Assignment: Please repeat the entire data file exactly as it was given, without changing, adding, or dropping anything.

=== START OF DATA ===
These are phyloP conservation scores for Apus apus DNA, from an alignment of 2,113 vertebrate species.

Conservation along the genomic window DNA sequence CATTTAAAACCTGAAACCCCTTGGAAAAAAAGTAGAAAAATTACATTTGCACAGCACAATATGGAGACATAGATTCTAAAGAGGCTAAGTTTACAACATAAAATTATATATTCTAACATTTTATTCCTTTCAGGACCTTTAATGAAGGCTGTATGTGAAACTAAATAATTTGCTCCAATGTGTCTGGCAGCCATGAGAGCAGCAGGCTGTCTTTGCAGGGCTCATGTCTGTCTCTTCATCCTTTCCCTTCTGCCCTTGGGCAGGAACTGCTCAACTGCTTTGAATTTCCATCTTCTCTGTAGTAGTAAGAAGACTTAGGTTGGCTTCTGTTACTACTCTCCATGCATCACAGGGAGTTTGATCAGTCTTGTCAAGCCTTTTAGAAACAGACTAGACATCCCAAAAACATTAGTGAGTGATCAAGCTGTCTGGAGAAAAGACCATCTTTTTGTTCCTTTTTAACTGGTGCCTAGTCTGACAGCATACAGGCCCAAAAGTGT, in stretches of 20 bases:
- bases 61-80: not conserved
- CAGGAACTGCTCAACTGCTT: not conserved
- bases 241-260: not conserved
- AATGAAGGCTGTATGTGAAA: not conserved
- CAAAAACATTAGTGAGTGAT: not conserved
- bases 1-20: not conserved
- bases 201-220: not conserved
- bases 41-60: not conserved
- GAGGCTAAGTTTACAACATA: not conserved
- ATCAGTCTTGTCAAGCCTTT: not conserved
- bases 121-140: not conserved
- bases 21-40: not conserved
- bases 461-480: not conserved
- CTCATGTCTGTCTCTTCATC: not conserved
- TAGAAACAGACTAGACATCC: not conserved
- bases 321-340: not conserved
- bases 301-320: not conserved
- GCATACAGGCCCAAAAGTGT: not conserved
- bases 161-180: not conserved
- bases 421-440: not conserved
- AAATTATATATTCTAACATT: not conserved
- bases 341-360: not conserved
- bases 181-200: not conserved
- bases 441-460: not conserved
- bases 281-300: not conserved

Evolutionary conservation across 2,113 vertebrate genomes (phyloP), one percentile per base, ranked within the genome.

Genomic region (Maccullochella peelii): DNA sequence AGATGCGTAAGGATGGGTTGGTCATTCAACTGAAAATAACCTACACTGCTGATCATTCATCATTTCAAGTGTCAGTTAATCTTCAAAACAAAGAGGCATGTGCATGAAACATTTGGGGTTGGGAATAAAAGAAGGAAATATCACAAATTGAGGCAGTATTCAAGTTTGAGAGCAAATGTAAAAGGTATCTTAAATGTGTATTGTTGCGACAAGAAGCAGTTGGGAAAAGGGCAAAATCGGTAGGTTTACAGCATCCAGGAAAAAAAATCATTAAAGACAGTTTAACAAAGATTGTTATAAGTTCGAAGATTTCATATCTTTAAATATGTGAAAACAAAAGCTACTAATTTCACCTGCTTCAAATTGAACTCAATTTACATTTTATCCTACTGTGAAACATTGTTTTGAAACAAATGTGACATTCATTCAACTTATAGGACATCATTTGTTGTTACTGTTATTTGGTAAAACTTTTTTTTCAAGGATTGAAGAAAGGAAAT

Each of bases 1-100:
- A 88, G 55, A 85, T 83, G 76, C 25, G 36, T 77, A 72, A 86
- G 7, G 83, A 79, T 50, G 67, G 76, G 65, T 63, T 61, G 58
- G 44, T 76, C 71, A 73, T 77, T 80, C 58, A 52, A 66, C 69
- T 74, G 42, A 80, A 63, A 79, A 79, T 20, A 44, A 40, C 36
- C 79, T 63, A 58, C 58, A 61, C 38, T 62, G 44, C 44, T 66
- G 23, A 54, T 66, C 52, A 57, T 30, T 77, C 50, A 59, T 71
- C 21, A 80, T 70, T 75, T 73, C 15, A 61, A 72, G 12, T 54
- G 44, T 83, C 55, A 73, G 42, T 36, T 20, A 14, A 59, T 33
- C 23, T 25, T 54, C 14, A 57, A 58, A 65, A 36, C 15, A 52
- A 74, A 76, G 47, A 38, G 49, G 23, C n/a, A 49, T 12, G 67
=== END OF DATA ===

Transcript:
These are phyloP conservation scores for Apus apus DNA, from an alignment of 2,113 vertebrate species.

Conservation along the genomic window DNA sequence CATTTAAAACCTGAAACCCCTTGGAAAAAAAGTAGAAAAATTACATTTGCACAGCACAATATGGAGACATAGATTCTAAAGAGGCTAAGTTTACAACATAAAATTATATATTCTAACATTTTATTCCTTTCAGGACCTTTAATGAAGGCTGTATGTGAAACTAAATAATTTGCTCCAATGTGTCTGGCAGCCATGAGAGCAGCAGGCTGTCTTTGCAGGGCTCATGTCTGTCTCTTCATCCTTTCCCTTCTGCCCTTGGGCAGGAACTGCTCAACTGCTTTGAATTTCCATCTTCTCTGTAGTAGTAAGAAGACTTAGGTTGGCTTCTGTTACTACTCTCCATGCATCACAGGGAGTTTGATCAGTCTTGTCAAGCCTTTTAGAAACAGACTAGACATCCCAAAAACATTAGTGAGTGATCAAGCTGTCTGGAGAAAAGACCATCTTTTTGTTCCTTTTTAACTGGTGCCTAGTCTGACAGCATACAGGCCCAAAAGTGT, in stretches of 20 bases:
- bases 61-80: not conserved
- CAGGAACTGCTCAACTGCTT: not conserved
- bases 241-260: not conserved
- AATGAAGGCTGTATGTGAAA: not conserved
- CAAAAACATTAGTGAGTGAT: not conserved
- bases 1-20: not conserved
- bases 201-220: not conserved
- bases 41-60: not conserved
- GAGGCTAAGTTTACAACATA: not conserved
- ATCAGTCTTGTCAAGCCTTT: not conserved
- bases 121-140: not conserved
- bases 21-40: not conserved
- bases 461-480: not conserved
- CTCATGTCTGTCTCTTCATC: not conserved
- TAGAAACAGACTAGACATCC: not conserved
- bases 321-340: not conserved
- bases 301-320: not conserved
- GCATACAGGCCCAAAAGTGT: not conserved
- bases 161-180: not conserved
- bases 421-440: not conserved
- AAATTATATATTCTAACATT: not conserved
- bases 341-360: not conserved
- bases 181-200: not conserved
- bases 441-460: not conserved
- bases 281-300: not conserved

Evolutionary conservation across 2,113 vertebrate genomes (phyloP), one percentile per base, ranked within the genome.

Genomic region (Maccullochella peelii): DNA sequence AGATGCGTAAGGATGGGTTGGTCATTCAACTGAAAATAACCTACACTGCTGATCATTCATCATTTCAAGTGTCAGTTAATCTTCAAAACAAAGAGGCATGTGCATGAAACATTTGGGGTTGGGAATAAAAGAAGGAAATATCACAAATTGAGGCAGTATTCAAGTTTGAGAGCAAATGTAAAAGGTATCTTAAATGTGTATTGTTGCGACAAGAAGCAGTTGGGAAAAGGGCAAAATCGGTAGGTTTACAGCATCCAGGAAAAAAAATCATTAAAGACAGTTTAACAAAGATTGTTATAAGTTCGAAGATTTCATATCTTTAAATATGTGAAAACAAAAGCTACTAATTTCACCTGCTTCAAATTGAACTCAATTTACATTTTATCCTACTGTGAAACATTGTTTTGAAACAAATGTGACATTCATTCAACTTATAGGACATCATTTGTTGTTACTGTTATTTGGTAAAACTTTTTTTTCAAGGATTGAAGAAAGGAAAT

Each of bases 1-100:
- A 88, G 55, A 85, T 83, G 76, C 25, G 36, T 77, A 72, A 86
- G 7, G 83, A 79, T 50, G 67, G 76, G 65, T 63, T 61, G 58
- G 44, T 76, C 71, A 73, T 77, T 80, C 58, A 52, A 66, C 69
- T 74, G 42, A 80, A 63, A 79, A 79, T 20, A 44, A 40, C 36
- C 79, T 63, A 58, C 58, A 61, C 38, T 62, G 44, C 44, T 66
- G 23, A 54, T 66, C 52, A 57, T 30, T 77, C 50, A 59, T 71
- C 21, A 80, T 70, T 75, T 73, C 15, A 61, A 72, G 12, T 54
- G 44, T 83, C 55, A 73, G 42, T 36, T 20, A 14, A 59, T 33
- C 23, T 25, T 54, C 14, A 57, A 58, A 65, A 36, C 15, A 52
- A 74, A 76, G 47, A 38, G 49, G 23, C n/a, A 49, T 12, G 67